College Baseball: Catawba’s Nick Lomascolo
SALISBURY — Nick Lomascolo grins and explains the secret to his success is three simple words — breathe, smile and throw.
Breathing, smiling and throwing is getting it done. According to the record book, the southpaw is as good as any pitcher who’s ever worn a Catawba uniform.
If you like stats, Lomascolo has stats. A four-year staple in coach Jim Gantt’s rotation, he won his 31st game for the Indians on Friday with seven shutout innings against Brevard. That cold-weather win tied him with Tim Smith (2005-08) for the school’s all-time record.
“I never realized I was close to a record until someone mentioned it,” Lomascolo said. “I really don’t like to think about records. I don’t want to jinx myself. I don’t want it to take me five starts to get that next win.”
It likely will take him only one. He’ll take the baseball next Friday when SAC rival Lenoir-Rhyne visits Newman Park. At the very least, he’ll give the Indians a chance to win.
Lomascolo has put up seasonal marks of 7-3, 9-3 and 10-5 and is 5-1 this season, so his escalating wins total isn’t a shock.
But what may surprise you is he’s also approaching Catawba’s all-time mark for career strikeouts. He’s pushed past Heath Bost, Bob Hampton and Zach Snyder this season, and the only two names on the all-time list above him now are 1960s hummer Jerry Maye and 1980s fireballer Brian Boltz. Maye had 318 in four years. Boltz had 312 in three seasons. Lomascolo has 302.
Maye blew away 18 hitters in a game once, while Boltz fanned 17. Lomascolo has built his strikeout numbers through durability and consistency rather than huge games, but he owns a lot of Ks for someone who isn’t supposed to be a blazer.
“My velocity has gone up a lot at Catawba, and I can work off my fastball now,” Lomascolo said. “I’ve also gotten smarter as I’ve gotten older. I know what to throw to a hitter and when to throw it.”
Everyone, Lomascolo included, agrees the changeup is his best pitch, but don’t get the idea he’s a soft-tosser. The changeup was Pedro Martinez’s best pitch, and it’s always been Johan Santana’s best offering.
Actually, Lomascolo brings more than respectable heat. Catawba’s weight program has built him up to 6 feet, 190 pounds, and his fastball usually hums in the upper 80s. Then his changeup cruises to the plate looking identical to that fastball, only it’s coming 10 mph slower — and a hitter’s timing is disrupted.
“It’s not like he throws a lot of changeups, but he has an outstanding one,” Gannt said. “That changeup is always something he’s got in his back pocket.”
While there are big-league hurlers still trying to master the nuances of the pitch, Lomascolo has been a Jedi Knight in the art of the changeup since he was 13.
“I owe that to an umpire,” he said with a laugh. “I pitched a game when I was a kid and the umpire told my dad (Tom) that I was good, but I could be great if I had a changeup. The next day we started working on a changeup.”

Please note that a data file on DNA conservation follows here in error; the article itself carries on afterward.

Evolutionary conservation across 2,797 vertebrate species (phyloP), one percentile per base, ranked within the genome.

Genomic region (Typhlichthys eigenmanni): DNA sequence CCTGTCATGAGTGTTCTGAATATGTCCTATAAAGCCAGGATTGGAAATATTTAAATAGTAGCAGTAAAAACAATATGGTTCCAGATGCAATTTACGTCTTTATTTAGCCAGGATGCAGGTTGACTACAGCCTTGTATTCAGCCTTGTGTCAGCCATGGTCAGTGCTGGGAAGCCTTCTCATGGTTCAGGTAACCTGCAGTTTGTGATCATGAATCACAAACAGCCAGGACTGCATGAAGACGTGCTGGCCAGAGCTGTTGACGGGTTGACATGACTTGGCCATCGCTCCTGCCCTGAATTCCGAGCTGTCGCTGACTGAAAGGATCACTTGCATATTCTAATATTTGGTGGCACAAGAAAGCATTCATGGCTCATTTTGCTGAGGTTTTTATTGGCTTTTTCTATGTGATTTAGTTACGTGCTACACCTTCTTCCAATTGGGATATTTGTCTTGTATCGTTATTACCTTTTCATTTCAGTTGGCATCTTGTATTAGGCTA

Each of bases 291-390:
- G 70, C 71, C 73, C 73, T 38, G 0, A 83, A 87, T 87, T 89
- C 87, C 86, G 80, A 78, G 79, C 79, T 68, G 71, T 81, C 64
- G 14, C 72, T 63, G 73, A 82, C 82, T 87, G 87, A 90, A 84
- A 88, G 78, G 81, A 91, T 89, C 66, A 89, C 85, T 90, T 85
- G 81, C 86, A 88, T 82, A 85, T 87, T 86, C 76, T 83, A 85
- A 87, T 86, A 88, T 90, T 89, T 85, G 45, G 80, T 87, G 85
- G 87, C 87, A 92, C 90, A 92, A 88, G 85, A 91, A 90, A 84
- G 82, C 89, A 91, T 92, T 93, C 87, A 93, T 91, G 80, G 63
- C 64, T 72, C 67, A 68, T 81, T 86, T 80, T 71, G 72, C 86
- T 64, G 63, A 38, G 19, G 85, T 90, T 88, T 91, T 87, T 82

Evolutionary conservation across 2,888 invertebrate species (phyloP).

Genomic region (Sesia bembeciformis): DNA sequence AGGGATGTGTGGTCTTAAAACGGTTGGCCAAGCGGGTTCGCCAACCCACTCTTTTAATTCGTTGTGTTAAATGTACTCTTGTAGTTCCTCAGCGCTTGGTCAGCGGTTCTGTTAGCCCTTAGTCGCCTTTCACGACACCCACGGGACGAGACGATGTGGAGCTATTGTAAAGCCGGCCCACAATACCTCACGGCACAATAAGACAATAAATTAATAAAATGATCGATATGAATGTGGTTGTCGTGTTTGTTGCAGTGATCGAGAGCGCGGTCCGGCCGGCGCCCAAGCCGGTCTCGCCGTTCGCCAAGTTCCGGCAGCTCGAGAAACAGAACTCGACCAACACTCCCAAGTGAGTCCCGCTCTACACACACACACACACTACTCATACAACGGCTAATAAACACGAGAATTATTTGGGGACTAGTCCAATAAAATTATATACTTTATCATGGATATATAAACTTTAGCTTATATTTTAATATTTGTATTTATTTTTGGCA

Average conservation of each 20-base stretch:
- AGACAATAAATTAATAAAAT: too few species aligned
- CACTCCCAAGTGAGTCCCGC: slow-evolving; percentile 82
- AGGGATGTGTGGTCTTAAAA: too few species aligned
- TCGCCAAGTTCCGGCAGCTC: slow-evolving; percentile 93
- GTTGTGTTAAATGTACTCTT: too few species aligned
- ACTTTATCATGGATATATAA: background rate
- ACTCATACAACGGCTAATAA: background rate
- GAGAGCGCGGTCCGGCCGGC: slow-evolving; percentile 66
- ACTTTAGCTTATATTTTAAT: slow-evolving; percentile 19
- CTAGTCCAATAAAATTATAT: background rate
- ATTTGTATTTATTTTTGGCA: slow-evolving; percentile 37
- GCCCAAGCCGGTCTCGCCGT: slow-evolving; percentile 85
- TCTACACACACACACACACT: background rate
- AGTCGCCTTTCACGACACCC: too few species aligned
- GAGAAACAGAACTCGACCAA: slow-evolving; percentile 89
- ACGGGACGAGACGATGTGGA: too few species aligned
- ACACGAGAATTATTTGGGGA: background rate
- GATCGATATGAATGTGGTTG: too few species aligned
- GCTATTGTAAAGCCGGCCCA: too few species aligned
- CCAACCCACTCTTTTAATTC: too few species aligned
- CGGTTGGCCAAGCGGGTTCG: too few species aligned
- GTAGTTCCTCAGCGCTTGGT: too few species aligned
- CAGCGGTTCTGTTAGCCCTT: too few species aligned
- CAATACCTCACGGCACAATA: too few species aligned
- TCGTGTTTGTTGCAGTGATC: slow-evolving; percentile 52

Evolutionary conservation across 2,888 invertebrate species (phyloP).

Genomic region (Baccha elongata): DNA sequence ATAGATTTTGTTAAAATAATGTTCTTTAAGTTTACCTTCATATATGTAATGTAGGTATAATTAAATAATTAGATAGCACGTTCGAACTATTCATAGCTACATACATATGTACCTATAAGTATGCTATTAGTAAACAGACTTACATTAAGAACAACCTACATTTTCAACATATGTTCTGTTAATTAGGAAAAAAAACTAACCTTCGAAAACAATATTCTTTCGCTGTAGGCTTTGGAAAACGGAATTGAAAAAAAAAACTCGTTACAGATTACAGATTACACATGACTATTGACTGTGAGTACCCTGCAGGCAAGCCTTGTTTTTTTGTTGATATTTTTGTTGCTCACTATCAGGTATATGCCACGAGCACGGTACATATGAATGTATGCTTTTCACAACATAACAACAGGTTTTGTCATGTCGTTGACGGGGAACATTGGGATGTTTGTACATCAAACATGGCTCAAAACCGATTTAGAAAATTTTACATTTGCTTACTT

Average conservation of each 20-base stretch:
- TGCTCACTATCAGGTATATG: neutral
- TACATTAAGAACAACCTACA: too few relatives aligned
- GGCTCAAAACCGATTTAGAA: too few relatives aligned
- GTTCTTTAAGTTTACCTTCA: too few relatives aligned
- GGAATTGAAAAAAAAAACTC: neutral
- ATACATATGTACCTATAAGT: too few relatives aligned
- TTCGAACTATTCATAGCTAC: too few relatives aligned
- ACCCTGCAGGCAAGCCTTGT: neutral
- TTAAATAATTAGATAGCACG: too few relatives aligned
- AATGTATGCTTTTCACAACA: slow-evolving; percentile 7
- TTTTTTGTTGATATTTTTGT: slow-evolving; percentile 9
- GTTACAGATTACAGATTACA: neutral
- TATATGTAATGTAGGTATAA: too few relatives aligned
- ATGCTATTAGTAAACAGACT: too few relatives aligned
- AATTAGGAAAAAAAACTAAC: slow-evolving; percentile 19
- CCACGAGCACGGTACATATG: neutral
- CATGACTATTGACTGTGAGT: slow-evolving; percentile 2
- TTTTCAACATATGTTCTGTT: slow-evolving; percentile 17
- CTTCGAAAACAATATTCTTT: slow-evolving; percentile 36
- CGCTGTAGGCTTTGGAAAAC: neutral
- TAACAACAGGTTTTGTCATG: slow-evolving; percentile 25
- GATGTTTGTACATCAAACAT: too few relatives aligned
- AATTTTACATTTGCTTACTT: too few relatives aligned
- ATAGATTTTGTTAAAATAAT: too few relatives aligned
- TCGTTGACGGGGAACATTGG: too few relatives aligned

It was at about this time that Lomascolo was pitching in a tournament in Cooperstown, N.Y., and a coach told him to relax and have fun — to breathe, smile and throw.
Lomascolo has carried that philosophy forward. He is the ultimate poker-faced pitcher. Watching Lomascolo pitch, you can’t tell if he’s in an intrasquad game or the World Series. You can’t tell if it’s the first inning or the ninth. You can’t tell if he’s down 1-0 or up 10-0. His expression never alters. It’s just breathe, smile and throw.
Catawba was fortunate to recruit Lomascolo, especially after he led Lake Norman High to the 3A state championship in 2009. There were Division I offers, but Lomascolo knew Gantt. They had been in opposite dugouts for summer scraps when Lomascolo’s Mooresville American Legion team played against Gantt’s Rowan County squad.
“He seemed like the right coach, and when I visited Catawba it was close to home and it seemed like the right place,” Lomascolo said. “Catawba had gone to the regional that year, and Coach Gantt told me they’d been one pitcher short of winning it. I wanted to be that pitcher.”
It’s worked out for everyone. Lomascolo was in the rotation as a freshman. He was SAC Pitcher of the Year as a sophomore. As a junior, he was brilliant in the World Series, and his 18 starts made him the No. 1 workhorse in all of D-II. This season, he’s been sharp, even with new backstops Danny Parisi and Jon Wallace replacing Greg Lawson as the targets for his fastballs and changeups.
Whether breathe, smile and throw will work at the play-for-pay level remains to be seen, but Gantt believes Lomascolo will get a pro opportunity.
“He’s left-handed, he knows how to pitch, he’s competitive, and you just can’t rattle him,” Gantt said. “They’re crazy if they don’t give him a chance.”